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Mother sues state, federal government for negligence in daughter's murder

The family of a Navy corpsman gunned down by a former service member, is taking the government to court. They said the killer, who was forced out of the Marine Corps for mental health issues, should never have been able to buy a gun. The case spotlights problems that the military sometimes failed to report disqualified service members to the FBI's gun background check database. KPBS military reporter Andrew Dyer has this from San Diego.<br/>

Petty Officer 3rd Class Devon Rideout returned to her apartment in suburban Oceanside, California after her shift at Naval Hospital Camp Pendleton. It was the summer of 2018 and a Friday, just before 4 p.m. Like every afternoon, the 24-year-old Navy corpsman took her new puppy, Chip, for a walk.

When she returned, her upstairs neighbor — a man she did not know — was waiting outside her door. He was holding a revolver.

Rideout died just steps from her home in a quiet apartment complex popular with many service members working at nearby Camp Pendleton. Her killer, Eduardo Arriola, was a former Marine who’d been kicked out of the service two years before.


According to court records, Arriola deserted from the Marines in 2014. When he was caught in 2016 the Marines charged him with desertion. However, military psychiatrists found Arriola was delusional and having hallucinations. They diagnosed him with schizophrenia.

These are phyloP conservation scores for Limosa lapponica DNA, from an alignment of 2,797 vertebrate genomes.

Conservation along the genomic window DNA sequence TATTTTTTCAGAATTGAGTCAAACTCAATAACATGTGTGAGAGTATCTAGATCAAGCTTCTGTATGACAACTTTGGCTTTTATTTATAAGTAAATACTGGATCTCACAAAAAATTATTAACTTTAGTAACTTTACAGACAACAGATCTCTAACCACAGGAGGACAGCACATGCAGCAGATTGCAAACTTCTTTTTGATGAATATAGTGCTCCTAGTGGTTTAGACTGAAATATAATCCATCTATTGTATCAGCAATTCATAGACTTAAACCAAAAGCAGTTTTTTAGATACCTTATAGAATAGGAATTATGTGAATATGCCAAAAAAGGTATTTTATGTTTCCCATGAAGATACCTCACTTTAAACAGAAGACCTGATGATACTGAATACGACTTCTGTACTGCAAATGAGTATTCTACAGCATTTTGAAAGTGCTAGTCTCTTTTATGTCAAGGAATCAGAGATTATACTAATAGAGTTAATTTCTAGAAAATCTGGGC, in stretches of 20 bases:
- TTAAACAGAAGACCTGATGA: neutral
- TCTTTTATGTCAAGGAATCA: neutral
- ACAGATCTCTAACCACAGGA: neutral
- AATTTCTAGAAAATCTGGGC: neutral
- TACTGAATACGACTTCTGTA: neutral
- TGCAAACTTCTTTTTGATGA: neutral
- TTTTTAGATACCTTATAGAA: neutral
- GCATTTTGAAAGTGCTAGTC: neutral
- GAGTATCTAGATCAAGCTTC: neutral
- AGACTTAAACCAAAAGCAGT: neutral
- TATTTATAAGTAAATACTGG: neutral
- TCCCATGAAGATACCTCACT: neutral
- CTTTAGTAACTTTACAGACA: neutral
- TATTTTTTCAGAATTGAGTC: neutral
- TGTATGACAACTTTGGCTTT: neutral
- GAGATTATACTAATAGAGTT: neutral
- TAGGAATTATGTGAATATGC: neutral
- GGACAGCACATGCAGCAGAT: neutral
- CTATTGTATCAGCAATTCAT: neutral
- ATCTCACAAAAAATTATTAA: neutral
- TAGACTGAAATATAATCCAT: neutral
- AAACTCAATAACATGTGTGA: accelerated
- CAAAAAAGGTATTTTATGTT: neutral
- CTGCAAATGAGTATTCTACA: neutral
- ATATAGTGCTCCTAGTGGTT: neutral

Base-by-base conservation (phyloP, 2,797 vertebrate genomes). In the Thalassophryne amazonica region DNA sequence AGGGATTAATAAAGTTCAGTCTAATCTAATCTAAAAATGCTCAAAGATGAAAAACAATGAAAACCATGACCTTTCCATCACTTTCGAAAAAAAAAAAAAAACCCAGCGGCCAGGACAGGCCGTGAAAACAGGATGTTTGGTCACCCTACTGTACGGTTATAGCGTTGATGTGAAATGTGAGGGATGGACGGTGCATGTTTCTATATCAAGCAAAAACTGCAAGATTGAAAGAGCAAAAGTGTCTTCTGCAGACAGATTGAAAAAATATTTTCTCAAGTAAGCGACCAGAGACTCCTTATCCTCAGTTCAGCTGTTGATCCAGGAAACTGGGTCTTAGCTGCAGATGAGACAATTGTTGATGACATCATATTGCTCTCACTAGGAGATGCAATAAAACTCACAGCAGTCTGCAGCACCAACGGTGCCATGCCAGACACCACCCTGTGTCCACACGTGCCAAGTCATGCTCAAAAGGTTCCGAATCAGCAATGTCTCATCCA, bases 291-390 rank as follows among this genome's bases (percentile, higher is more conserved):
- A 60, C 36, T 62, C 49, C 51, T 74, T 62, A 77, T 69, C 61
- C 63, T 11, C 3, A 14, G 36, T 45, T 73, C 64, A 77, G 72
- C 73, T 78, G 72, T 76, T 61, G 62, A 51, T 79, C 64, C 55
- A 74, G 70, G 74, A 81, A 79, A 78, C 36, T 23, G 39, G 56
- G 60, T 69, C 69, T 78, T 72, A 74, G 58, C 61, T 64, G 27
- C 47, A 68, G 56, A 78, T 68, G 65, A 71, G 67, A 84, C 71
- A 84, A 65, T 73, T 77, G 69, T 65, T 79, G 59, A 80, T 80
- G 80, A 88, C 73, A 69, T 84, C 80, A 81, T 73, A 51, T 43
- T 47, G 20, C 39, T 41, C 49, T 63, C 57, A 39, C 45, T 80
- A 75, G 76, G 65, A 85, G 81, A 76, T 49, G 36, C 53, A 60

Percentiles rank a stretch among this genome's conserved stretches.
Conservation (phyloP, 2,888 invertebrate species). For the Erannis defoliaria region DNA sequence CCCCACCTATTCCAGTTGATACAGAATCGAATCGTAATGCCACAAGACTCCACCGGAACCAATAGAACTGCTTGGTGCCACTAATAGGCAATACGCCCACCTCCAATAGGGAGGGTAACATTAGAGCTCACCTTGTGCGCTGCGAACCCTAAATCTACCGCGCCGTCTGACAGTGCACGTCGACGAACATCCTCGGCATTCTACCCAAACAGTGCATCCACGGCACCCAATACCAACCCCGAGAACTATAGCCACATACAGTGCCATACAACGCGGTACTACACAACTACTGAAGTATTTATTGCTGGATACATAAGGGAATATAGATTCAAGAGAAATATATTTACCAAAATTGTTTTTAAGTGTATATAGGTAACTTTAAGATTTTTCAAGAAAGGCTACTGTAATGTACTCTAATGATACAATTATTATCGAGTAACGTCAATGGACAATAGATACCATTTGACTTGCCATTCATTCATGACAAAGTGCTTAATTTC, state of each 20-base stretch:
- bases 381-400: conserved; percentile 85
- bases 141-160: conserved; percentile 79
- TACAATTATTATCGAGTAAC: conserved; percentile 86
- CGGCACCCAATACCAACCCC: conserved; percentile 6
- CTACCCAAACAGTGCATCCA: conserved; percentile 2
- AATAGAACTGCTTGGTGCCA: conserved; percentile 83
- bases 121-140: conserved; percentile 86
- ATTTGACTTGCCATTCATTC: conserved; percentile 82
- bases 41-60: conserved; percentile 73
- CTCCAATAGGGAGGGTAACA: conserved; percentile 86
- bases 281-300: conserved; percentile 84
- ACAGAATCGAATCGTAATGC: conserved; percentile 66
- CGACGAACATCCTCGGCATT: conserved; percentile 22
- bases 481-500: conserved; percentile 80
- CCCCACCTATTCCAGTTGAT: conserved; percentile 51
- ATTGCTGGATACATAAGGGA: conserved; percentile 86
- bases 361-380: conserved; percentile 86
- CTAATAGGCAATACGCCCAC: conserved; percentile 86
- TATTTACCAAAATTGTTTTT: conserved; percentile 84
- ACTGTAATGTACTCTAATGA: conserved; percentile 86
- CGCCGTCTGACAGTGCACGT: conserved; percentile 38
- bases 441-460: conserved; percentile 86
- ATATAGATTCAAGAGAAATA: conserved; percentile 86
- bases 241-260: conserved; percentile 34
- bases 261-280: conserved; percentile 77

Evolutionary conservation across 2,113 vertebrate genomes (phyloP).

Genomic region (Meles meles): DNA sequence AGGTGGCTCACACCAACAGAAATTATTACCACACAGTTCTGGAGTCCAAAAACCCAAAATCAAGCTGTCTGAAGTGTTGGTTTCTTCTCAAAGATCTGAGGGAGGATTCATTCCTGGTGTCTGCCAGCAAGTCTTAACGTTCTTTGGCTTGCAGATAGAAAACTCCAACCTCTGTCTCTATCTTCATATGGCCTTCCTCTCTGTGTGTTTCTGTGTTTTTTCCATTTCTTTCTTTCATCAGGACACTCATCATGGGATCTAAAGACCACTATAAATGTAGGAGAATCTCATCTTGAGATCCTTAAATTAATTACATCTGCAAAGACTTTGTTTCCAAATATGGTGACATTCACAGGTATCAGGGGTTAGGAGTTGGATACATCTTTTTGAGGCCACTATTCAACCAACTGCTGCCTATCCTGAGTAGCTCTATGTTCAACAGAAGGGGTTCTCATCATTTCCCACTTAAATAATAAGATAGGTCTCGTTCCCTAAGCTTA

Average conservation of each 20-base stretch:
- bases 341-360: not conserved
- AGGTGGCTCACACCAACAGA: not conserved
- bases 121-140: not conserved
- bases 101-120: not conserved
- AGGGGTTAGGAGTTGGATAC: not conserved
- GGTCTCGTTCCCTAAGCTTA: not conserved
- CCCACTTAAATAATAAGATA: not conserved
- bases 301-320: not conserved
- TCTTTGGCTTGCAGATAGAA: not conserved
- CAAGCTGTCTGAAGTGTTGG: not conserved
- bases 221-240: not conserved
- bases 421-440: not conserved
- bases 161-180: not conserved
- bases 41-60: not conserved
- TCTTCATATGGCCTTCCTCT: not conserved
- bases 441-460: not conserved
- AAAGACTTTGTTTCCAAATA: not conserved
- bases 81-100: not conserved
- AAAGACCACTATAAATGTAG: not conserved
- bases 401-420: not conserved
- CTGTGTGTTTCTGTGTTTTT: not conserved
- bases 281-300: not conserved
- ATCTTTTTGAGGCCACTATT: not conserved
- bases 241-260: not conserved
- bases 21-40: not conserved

The Marines found him not mentally competent to stand trial at court-martial and separated him from the service.

Devon Rideout sits in a car holding her puppy "Chip" in an undated selfie.
Courtesy of Leslie Woods
Petty Officer 3rd Class Devon Rideout with her puppy, Chip.

That finding should have made Arriola a prohibited person according to the Gun Control Act of 1968 and landed him in the FBI's National Instant Criminal Background Check System — NICS. However, according to a pair of lawsuits brought by Rideout’s mother, that wasn’t done.

"I can’t even tell you the rage inside of me," said Leslie Woods, Rideout’s mother. "It was all premeditated. He should not have had that gun. He should have never had a gun legally."

Evidence in Arriola’s criminal trial revealed the man purchased a five-shot revolver at an Oceanside gun shop just weeks before killing Rideout. According to court documents, a list of names was found in Arriola’s car, including Rideout’s.


After shooting Rideout five times, Arriola stayed at the scene and wouldn’t let neighbors render aid as Rideout lay dying just steps from her front door. When police arrived, he told them she had been "trespassing."

Woods is suing the federal government and the state of California for negligence and wrongful death. Eugene Iredale, Woods’ lawyer, said the law is clear — Arriola should not have been allowed to buy a gun.

"In this case, all you needed was compliance with the law that has been in effect for over 30 years — the Brady Act," Iredale said. "That’s why we have such a powerful case."

According to the suits, even though the military failed to report Arriola to the FBI, in May 2018 his name was flagged by the California Department of Justice when the gun dealer submitted his information for the background check because of his 2016 arrest and desertion charge. The state then asked the Marines what the outcome of Arriola’s court-martial was.

Petty Officer 3rd Class Devon Rideout stands in a hallway in her green camouflage uniform holding her certificate of reenlistment in an undated photo.
Courtesy of Leslie Woods